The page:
Home Opinion The Answer to the Leadership Crisis Is Not a Principal Pipeline (Opinion)

The Answer to the Leadership Crisis Is Not a Principal Pipeline (Opinion)

by Staff

It is no secret that we are in a leadership crisis in education. More and more great leaders are retiring, shifting their career focus, or are leaving their leadership positions and the profession completely. In a nationally representative survey of public and private K-12 principals in the United States, the National Teacher and Principal Survey (NTPS, 2022) indicated that as of the end of June 2022, 11.2 percent of all principals left the role. For those younger than 54, about 9 percent are leaving, whereas for those 55 or older, it is almost 20 percent (Taie & Lewis, 2023). While there are many reasons why they are leaving, the fact remains, we need to attract more aspiring leaders to the principalship.

There is no doubt that we are faced with the dilemma of seeking out aspiring leaders and appropriately preparing them for principalship. It is also possible that the way we have been looking at leadership preparation may not be the best way to solve the shortage we currently face. Let’s think about what generally we consider as markers for a principal: time spent in the classroom, age, credentials, and time spent in a district and/or school. While important, they shouldn’t be the only attributes we are considering for leadership development.

In Leader Ready: Four Pathways to Prepare Aspiring School Leaders, we offer an alternative philosophy of leadership preparation. We feel the “pipeline” may not be the best analogy. Think about it, whatever commodity enters a pipeline at the beginning (eg., water) is the exact same thing that exits the pipeline at the end. There is no growth or change. This can’t be the way we think about leadership development. Rather, a more appropriate analogy would be that of a pathway system. When we embark on a journey along a path, there are opportunities to deviate along the journey, embrace the scenery, and, most importantly, stop and reflect on progress made. Leadership development is better served when aspiring leaders embark on a pathway to leadership that seeks to individualize the process of development with the journey being equally as important as the destination.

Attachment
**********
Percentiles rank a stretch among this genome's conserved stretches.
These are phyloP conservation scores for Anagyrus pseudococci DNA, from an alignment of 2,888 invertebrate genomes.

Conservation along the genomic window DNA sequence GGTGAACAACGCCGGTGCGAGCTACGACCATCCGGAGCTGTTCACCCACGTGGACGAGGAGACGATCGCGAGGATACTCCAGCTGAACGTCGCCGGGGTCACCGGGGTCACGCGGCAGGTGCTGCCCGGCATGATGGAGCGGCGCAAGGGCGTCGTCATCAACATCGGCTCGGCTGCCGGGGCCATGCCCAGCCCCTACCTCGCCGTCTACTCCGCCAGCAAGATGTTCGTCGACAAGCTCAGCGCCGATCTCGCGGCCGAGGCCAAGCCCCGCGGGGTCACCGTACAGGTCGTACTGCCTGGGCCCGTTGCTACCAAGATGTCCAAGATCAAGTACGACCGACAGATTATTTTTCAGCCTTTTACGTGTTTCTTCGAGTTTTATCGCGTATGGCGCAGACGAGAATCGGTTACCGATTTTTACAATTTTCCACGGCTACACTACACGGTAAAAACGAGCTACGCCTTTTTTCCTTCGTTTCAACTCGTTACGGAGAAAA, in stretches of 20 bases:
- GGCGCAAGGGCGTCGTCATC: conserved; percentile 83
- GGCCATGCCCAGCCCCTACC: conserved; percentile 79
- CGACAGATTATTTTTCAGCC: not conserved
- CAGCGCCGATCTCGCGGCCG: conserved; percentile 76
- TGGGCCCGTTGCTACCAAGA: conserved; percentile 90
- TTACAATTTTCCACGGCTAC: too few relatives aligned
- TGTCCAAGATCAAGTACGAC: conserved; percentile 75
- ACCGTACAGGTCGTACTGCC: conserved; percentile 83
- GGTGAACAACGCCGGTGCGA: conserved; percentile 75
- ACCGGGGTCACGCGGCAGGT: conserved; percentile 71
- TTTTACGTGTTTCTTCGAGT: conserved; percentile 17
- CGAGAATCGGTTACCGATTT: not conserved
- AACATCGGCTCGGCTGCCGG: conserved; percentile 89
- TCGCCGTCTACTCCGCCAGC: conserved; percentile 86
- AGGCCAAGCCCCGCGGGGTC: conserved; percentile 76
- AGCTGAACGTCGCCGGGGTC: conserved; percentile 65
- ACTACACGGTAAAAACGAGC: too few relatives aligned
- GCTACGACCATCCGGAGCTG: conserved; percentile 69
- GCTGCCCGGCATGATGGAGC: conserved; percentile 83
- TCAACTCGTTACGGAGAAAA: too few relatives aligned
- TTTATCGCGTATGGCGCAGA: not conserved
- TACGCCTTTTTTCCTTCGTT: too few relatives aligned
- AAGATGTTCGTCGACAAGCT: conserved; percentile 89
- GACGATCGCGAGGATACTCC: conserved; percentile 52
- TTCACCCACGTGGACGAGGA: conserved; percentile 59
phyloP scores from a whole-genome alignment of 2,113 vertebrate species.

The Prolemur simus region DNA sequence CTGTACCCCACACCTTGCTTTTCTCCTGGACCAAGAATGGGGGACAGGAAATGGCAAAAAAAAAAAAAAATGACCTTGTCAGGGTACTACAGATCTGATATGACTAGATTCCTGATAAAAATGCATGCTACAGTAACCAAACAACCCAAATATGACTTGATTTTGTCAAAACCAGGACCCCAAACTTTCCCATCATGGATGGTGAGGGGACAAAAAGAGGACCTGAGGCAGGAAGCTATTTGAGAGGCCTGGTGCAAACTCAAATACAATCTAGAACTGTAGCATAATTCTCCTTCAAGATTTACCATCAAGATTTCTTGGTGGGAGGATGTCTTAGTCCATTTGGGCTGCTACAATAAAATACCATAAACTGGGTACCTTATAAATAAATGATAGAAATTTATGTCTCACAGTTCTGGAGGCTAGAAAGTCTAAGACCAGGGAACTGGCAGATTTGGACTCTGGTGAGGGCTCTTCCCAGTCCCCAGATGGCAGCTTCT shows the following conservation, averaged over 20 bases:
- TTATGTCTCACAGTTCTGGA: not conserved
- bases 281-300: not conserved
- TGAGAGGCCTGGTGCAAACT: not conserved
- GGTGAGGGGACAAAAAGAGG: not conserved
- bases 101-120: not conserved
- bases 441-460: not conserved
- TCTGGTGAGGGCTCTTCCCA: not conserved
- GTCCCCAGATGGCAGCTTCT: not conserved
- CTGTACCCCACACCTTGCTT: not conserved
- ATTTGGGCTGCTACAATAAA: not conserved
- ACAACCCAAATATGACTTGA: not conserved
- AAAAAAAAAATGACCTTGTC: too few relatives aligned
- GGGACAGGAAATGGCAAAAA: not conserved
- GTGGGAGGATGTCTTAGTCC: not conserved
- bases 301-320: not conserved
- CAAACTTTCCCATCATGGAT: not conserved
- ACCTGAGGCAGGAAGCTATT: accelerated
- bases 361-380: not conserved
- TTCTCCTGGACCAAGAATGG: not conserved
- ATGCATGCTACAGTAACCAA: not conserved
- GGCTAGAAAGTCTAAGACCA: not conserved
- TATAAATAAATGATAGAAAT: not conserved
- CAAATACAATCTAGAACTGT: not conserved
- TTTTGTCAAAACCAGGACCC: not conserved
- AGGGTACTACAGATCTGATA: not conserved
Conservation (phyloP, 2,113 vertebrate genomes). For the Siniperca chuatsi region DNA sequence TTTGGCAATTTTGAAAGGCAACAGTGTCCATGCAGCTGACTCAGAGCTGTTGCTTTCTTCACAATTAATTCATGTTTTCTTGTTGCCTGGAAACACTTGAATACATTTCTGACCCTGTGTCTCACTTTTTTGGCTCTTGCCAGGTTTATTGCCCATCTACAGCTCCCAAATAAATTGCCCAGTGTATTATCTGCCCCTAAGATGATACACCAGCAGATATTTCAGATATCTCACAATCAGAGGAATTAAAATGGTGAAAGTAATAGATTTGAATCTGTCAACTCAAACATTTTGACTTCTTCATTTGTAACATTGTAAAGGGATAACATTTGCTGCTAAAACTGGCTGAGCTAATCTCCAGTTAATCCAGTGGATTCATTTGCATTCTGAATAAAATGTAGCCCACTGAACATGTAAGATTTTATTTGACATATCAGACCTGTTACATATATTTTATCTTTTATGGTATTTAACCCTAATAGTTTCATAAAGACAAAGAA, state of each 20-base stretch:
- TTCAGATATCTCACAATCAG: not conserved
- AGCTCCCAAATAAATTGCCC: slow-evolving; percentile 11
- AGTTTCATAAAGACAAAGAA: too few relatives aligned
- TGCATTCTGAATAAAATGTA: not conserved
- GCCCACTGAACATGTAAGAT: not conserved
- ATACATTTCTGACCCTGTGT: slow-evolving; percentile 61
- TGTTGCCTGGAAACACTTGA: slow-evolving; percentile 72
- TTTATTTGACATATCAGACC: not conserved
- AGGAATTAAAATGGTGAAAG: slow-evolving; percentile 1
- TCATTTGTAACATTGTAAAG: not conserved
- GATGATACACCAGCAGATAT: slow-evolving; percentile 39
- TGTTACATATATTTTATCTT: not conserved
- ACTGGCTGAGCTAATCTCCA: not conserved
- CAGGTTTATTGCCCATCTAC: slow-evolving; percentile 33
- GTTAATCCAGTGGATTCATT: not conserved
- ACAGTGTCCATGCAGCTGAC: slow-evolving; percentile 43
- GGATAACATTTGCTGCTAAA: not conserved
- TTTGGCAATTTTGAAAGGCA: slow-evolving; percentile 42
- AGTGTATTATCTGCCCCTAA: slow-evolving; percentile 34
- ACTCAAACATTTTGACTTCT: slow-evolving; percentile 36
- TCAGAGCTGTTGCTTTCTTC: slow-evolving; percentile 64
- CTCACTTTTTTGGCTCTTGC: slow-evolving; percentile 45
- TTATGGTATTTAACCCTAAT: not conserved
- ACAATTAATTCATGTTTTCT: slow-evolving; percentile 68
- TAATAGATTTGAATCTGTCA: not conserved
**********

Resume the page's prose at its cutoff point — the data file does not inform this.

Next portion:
As we discussed in the book what aspects of leadership development were most significant, we landed on the following principles:

· Leadership is not a linear progression.
· Time cannot be the only determining factor for leadership effectiveness.
· Across districts, there needs to be a higher degree of agreement regarding the attributes of effective leadership.
· Practical experiences for aspiring leaders must be relevant and impactful.
· Aspiring leaders need clear, consistent communication at every step of the journey.

Through these principles, we developed the roots of school leader preparation, which serve as the four areas that should be the focus of strengthening the development of our aspiring school leaders.

Bustamante and Cusack

Raising the Bar on Leadership Standards

Practice standards are invaluable! Why? They provide a common language for our aspiring leaders. Standards communicate the skills and competencies our aspiring leaders should know, understand, and be able to perform. When used with greater intentionality, standards help us clarify expected performance. They also provide a consistent way to understand the types of leadership experiences that are needed. When greater emphasis is placed on unpacking standards collectively, it becomes easier to link all aspiring leader development across a district to the established standards. Using the defined competencies within standards as success criteria for daily leadership practices and goal setting for professional growth plans leaves less to chance in enhancing the skills, opportunities, and experiences our aspiring leaders need.